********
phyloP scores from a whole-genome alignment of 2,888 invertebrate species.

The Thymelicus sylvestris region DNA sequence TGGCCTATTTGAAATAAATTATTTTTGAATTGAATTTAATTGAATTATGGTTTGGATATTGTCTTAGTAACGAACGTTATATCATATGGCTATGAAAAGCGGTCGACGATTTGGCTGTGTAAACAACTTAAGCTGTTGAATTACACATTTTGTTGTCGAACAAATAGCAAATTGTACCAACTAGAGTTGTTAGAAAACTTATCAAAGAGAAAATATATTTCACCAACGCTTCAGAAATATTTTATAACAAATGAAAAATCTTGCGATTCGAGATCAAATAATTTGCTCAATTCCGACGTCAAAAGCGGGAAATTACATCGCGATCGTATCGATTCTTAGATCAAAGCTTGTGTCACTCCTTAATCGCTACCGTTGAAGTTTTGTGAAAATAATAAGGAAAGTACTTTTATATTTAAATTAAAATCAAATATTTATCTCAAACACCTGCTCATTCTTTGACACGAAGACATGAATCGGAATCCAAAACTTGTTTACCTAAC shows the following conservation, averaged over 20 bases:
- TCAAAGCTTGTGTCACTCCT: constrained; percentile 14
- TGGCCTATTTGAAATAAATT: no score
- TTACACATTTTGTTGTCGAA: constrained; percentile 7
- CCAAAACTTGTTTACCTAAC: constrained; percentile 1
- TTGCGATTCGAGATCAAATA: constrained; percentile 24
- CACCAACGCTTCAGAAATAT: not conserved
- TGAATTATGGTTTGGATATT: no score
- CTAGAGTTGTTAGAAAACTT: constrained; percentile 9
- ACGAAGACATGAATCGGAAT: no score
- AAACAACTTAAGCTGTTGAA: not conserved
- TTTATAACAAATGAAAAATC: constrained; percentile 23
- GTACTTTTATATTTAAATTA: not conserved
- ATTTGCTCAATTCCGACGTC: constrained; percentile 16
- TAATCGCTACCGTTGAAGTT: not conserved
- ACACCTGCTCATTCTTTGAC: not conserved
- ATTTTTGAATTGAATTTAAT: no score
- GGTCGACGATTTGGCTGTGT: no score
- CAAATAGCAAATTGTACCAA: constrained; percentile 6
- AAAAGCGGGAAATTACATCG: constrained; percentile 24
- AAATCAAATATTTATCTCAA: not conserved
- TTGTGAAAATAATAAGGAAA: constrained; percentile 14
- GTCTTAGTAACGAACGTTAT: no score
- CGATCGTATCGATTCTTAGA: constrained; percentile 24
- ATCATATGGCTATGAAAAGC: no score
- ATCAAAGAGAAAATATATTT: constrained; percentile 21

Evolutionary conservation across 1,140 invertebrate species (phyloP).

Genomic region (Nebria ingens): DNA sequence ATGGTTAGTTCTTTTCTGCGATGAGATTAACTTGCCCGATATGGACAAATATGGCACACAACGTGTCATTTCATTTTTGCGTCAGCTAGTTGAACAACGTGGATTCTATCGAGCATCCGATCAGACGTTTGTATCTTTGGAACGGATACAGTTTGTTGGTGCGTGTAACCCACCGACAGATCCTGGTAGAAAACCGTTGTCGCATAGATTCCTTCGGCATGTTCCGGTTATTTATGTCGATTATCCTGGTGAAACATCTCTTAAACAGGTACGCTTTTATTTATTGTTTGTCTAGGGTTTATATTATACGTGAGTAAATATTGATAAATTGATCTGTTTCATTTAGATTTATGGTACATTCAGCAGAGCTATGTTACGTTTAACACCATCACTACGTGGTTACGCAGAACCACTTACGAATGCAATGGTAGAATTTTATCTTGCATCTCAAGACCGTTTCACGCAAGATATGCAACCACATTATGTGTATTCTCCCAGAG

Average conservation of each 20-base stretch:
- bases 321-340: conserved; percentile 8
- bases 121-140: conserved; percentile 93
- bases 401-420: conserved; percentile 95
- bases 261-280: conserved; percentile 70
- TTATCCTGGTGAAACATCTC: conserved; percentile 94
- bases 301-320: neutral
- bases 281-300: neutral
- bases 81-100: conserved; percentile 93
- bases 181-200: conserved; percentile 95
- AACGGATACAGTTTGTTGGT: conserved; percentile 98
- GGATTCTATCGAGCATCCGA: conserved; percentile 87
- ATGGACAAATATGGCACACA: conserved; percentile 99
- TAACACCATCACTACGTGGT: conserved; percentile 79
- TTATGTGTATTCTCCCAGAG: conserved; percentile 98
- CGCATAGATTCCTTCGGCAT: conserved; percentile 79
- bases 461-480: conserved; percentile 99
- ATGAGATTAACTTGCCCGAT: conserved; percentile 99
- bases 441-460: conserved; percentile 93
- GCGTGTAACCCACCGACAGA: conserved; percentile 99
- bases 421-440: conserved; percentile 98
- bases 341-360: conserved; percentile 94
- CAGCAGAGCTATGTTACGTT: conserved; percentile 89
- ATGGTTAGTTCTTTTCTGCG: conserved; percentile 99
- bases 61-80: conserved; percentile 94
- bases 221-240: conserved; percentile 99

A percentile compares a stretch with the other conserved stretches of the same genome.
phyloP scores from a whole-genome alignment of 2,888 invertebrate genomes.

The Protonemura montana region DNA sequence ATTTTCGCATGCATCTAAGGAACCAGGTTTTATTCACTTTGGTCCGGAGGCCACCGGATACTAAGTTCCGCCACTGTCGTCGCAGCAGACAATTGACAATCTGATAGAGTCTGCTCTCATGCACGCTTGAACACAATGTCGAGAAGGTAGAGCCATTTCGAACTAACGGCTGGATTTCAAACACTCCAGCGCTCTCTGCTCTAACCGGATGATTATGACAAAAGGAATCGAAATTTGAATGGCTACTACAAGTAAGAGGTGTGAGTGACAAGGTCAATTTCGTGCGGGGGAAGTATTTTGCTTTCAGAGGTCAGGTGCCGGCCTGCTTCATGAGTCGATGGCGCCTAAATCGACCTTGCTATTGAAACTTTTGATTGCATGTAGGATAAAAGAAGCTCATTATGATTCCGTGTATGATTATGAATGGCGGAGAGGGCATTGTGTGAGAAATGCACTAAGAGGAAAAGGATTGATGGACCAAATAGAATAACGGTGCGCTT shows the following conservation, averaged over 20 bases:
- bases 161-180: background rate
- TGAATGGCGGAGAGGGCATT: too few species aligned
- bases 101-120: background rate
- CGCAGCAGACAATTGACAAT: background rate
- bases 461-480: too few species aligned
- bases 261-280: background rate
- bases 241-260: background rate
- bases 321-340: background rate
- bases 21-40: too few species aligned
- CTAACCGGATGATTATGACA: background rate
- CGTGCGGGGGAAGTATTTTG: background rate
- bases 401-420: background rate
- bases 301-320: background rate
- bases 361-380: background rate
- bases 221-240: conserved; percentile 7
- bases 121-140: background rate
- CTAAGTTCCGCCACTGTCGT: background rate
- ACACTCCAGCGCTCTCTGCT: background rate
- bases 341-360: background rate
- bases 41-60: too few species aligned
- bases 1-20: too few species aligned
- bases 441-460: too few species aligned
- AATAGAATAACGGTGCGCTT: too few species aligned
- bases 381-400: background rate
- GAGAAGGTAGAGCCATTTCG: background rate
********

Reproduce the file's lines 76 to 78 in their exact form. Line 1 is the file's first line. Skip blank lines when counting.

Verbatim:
- ACACTCCAGCGCTCTCTGCT: background rate
- bases 341-360: background rate
- bases 41-60: too few species aligned